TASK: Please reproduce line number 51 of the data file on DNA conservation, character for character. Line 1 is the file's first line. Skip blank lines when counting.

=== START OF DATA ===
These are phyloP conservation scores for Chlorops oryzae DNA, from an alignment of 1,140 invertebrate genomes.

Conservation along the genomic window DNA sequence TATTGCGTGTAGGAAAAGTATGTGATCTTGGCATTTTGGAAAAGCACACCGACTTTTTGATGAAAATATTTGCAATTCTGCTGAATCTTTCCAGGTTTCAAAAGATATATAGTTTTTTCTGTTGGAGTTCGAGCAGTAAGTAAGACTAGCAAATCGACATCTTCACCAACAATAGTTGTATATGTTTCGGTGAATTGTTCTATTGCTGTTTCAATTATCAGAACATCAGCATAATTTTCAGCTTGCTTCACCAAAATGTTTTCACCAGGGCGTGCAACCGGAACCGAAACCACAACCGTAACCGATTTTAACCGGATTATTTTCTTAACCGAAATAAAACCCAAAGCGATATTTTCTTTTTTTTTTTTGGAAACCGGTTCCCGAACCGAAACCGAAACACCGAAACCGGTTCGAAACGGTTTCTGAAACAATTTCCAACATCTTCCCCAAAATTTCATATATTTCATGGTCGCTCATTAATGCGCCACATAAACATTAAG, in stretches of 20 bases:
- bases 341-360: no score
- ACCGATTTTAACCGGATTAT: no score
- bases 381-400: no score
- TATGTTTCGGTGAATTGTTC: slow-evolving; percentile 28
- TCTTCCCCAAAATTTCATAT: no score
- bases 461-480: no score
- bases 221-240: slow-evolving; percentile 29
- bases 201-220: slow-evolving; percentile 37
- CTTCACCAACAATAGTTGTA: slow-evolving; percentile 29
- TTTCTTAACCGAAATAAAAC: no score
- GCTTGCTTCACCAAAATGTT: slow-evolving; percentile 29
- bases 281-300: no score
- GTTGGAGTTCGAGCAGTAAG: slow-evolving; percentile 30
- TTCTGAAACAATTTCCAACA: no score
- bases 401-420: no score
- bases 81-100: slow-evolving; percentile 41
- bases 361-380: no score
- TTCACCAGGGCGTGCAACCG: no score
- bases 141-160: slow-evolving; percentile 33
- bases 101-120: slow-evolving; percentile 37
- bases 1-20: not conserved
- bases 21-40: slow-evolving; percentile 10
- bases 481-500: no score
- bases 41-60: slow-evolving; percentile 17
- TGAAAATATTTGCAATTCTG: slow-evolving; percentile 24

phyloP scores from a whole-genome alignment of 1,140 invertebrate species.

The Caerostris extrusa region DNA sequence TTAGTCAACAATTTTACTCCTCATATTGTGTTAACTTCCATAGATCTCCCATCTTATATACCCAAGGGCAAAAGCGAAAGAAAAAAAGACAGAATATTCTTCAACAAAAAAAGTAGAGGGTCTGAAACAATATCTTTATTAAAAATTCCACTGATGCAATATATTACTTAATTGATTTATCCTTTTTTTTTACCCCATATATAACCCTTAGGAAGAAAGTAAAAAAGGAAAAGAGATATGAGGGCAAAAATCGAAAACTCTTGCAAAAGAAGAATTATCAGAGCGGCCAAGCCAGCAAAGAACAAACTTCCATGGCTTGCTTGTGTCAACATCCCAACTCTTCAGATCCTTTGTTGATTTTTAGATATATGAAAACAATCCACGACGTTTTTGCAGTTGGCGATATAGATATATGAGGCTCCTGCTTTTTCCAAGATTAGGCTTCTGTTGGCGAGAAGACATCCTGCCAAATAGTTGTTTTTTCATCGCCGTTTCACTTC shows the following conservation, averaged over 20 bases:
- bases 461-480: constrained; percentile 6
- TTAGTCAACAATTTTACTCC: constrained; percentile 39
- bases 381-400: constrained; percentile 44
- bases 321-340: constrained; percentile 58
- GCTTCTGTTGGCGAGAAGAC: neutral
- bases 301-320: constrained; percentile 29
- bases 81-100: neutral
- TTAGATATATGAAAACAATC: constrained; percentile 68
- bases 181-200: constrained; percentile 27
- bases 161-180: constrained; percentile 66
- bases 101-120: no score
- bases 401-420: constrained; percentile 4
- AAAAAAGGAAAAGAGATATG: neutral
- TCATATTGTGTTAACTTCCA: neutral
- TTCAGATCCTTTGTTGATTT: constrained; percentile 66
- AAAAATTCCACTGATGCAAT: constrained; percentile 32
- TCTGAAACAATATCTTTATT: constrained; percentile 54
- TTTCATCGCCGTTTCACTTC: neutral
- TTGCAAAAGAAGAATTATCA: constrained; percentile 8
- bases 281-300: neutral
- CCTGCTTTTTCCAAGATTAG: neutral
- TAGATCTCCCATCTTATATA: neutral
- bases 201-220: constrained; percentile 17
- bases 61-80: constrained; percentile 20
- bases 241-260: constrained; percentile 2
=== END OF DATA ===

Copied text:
- TAGATCTCCCATCTTATATA: neutral